Big Pharma needs taming and shaming. The direct to consumer advertising that is prevalent in America serves to push individuals to demand unnecessary testing by their physicians.

Employers and government payors need to be smarter consumers of healthcare services and stop reimbursing for tests and treatments that do more damage than good.

Consumers need to be educated and not buy into the idea that more is necessarily better.

Since the conference, fifty medical professional associations in America have cut back on inappropriate testing and treatment. The British Medical Journal and Consumer Reports are playing a leading role in the change and have become platforms for spreading the word.

Included in the Preventing Overdiagnosis conference were 330 policy makers, researchers, consumers and clinicians and came from 28 countries. The struggle is far from over. The entities that benefit from massive over-diagnosis command billions of dollars a year to encourage and promote the idea of excessive testing. The forces that support the concept of rational decision-making only access a few million dollars a year.

So smart money is betting on the maintenance of the status quo and the continuation of the program as prescribed by the big bucks.

In Seeking Sickness: Medical Screening and the Misguided Hunt for Disease, Alan Cassels a researcher at the University of Victoria in British Columbia, says a long-term passion has been to prevent disease rather than to treat it because it is easier to follow a preventive strategy.

“There is an enormous amount of effort and research invested by the traditional community into medical screening procedures,” says Cassels.

Cassels isn’t alone in his thinking.  Dr. Marina Gafanovich, a well-respected New York physician and founder of Physical Exam NYC, says, “The trouble is conventional medicine views medical tests as ‘prevention,’ when in reality there is nothing preventive about them. They’re diagnostic tools and some aren’t even all that accurate at diagnosis.”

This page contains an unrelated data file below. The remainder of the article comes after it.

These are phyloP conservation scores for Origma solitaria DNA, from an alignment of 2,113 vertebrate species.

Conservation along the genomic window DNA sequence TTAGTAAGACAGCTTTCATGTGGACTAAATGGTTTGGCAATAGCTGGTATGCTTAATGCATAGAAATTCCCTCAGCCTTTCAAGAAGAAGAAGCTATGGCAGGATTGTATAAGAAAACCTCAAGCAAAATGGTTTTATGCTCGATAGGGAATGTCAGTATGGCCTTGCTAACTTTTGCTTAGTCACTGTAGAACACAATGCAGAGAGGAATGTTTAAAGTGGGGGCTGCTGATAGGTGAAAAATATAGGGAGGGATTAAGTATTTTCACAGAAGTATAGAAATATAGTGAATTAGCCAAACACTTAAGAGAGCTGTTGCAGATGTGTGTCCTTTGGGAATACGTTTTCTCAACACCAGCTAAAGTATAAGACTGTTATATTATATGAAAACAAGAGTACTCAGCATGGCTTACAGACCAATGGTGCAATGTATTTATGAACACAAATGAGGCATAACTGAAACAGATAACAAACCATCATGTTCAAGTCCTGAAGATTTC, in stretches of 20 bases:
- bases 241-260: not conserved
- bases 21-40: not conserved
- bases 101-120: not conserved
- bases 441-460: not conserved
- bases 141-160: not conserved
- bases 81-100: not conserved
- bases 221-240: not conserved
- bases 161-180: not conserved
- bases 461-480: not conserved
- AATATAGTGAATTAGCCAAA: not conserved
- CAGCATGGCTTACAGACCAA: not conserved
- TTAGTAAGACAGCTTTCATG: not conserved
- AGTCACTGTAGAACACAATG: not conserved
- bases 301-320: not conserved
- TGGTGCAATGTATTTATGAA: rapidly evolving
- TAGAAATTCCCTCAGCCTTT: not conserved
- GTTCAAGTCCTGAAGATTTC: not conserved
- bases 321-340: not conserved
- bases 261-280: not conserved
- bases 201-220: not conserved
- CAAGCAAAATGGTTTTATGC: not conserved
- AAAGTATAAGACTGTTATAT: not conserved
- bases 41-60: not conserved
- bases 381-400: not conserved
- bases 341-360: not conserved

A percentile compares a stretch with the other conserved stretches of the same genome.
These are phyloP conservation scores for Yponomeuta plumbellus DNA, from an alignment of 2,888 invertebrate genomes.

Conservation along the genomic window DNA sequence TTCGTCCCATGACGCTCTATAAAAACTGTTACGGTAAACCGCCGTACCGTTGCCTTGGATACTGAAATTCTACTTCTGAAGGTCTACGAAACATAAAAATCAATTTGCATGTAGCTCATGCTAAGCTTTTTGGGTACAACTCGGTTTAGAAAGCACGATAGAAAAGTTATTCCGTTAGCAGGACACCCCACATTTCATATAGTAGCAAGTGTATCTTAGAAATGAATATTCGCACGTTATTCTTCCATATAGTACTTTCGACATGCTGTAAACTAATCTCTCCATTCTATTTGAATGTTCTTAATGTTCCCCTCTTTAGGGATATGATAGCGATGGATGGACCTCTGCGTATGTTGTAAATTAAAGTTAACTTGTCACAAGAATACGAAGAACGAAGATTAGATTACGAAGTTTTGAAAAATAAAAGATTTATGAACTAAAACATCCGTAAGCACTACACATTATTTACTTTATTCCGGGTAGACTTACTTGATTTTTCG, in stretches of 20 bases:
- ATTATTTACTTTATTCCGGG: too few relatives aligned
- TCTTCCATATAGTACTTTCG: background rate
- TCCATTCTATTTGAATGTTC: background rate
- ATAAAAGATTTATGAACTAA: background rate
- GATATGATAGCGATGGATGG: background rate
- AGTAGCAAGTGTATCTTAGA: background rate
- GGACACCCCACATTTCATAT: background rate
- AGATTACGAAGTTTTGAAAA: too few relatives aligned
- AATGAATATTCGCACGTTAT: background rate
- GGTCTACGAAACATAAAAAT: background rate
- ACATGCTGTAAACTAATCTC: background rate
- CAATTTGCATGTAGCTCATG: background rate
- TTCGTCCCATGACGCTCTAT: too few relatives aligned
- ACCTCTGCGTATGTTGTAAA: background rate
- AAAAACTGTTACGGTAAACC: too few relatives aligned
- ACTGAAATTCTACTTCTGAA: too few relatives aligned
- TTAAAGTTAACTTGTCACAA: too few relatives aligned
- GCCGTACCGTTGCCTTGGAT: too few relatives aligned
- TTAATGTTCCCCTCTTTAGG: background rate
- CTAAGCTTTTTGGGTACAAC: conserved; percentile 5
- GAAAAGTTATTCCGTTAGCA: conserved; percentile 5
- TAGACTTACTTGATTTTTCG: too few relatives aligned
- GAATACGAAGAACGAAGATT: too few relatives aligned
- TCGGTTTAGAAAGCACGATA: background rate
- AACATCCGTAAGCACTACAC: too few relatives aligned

A study by the Cochrane Library found that general health checks failed to reduce morbidity or mortality although the number of new diagnoses increase. The study indicated that important harmful outcomes such as the number of worthless, follow-up procedures were not considered or reported.

Since regular health checks are usually considered to be a part of disease prevention, the Cochrane Library’s study may be surprising. After reviewing the clinical outcomes of almost 180,000 people, the researchers found out that regular health check-ups didn’t make a difference in terms of living long. They did find that regular screening led to increased drug use.

Researcher Lasse Krogsboll of the Nordic Cochrane Centre in Denmark said, “”What we’re not saying is that doctors should stop carrying out tests or offering treatment when they suspect there may be a problem. But we do think that public healthcare initiatives that are systematically providing general health checks should be resisted.”

Of the thousands of treatments evaluated, only one stood out as a having a clear benefit of treatment. A respiratory intervention in newborns consistently showed a reliable, very significant drop in death rates.

“I guess the summary statement would be to go into medical screening with your eyes open,”  Gafanovich said.